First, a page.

The great theologian and patriarch of our Church, St. Nersess Shnorhali (12th century) authored the sharagan “Aysor Anjar” which we sang this evening. Within this hymn we can only begin to come to terms with the enormity of the Passion of our Lord and the profoundness of the message therein. Here, Shnorhali juxtaposes the human expressions next to the Divine commentary. The Hands which had taken the earth and created man, were now being nailed to the cross by the same man He had created. The same face that the angels would protect with their wings was now being slapped and spat upon by His creation. The same One who gave the Law are now being convicted by a Lawless people. Shnorhali gives example after example of the cruelty imposed upon our Lord in terms that emphasize the enormity of this very special evening in history. It is in this context that we come to understand how great and awesome the Mystery the Passion of our Lord is. How horrendous and unspeakable is the betrayal of God, who comes to save the child He once created and now this child not only rejects Him, but beats Him, spits upon Him and tries to do away with any memory of Him. The creation did not want – rejected – its Creator! Everything came into being through Him but the world refused to accept Him! He was the Light of the world, but the world preferred to live in darkness!
Yes, we proclaim this in our Church: We believe in one Lord, Jesus Christ, the Son of God, begotten of the Father, only-begotten, that is of the substance of the Father. God from God, Light from Light, true God from true God, begotten and not made; of the selfsame nature of the Father, by whom all things came into being in heaven and on earth, visible and invisible… for us He [was betrayed, denied, tried and convicted] suffered and was crucified…
And what was his fault? What was the reason for his conviction and sentence to the Cross?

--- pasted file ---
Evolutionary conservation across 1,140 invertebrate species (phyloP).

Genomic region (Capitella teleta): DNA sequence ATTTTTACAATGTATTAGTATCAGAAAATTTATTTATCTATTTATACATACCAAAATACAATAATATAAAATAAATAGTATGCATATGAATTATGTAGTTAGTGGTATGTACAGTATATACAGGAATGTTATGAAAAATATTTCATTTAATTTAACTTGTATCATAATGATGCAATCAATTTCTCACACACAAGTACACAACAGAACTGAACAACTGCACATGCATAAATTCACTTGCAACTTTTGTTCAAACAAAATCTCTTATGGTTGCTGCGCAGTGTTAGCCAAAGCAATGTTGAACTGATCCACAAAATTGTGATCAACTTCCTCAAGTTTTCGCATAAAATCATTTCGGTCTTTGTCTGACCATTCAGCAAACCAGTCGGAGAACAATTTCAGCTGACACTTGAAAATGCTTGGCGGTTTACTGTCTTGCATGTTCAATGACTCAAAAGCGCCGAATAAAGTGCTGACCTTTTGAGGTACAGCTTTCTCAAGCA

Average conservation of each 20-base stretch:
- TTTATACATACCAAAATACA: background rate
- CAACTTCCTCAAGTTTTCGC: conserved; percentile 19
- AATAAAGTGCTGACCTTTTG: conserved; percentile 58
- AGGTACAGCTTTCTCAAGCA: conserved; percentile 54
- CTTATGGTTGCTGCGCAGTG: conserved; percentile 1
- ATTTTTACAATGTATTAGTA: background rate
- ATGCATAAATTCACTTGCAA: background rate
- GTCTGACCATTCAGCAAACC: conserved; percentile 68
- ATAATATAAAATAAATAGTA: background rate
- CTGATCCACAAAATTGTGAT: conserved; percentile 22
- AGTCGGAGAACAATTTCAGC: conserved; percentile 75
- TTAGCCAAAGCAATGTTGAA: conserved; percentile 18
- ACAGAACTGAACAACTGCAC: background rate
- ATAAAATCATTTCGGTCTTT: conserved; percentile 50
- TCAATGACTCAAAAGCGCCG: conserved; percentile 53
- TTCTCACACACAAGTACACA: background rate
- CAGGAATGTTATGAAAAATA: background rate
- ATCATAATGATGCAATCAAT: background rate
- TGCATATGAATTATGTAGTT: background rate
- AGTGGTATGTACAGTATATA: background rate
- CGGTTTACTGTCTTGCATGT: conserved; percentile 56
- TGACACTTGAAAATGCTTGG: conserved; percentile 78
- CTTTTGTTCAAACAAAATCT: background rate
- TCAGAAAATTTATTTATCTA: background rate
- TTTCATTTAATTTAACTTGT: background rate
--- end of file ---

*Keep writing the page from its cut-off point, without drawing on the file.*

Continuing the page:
He loved! He spoke of love. He proclaimed love. He love us so much that he even gave his life for us!
And this evening, when we recount this story with prayers, sharagans and gospel readings, it may be easy – and perhaps tempting – to blame someone else for this injustice. Who is to blame for what happened to our Lord? Who is the betrayer? Judas? Who sentenced him to death on the Cross? The Jews? Pilate?  The Romans? Who? This is the fundamental question for which the Armenian Apostolic Church gives us the Order of Darkness this evening! This evening we are in deep mediation about the Passion of our Lord and within our thoughts we find that there is no one else to blame but ourselves! We cannot look anywhere else but within. We are the ones who betray Christ, we reject the Light and therefore we are betrayed to darkness!
In this physical darkness we are brought to the realization of what life is without Christ! What is life without God! It is in this darkness that every type of evil takes place. It is in this darkness that the seven-deadly-sins take place: pride, envy, anger, sloth, covetousness, gluttony and lust. In this darkness the seven-deadly-sins take body and form and are manifest in the form of war, poverty, disease, dissolution of family, misunderstanding between people – spouses, parents, children. Today there is war, there is poverty and there is disease because the world has rejected the Light! We are in a world that has betrayed God and selected to live in darkness.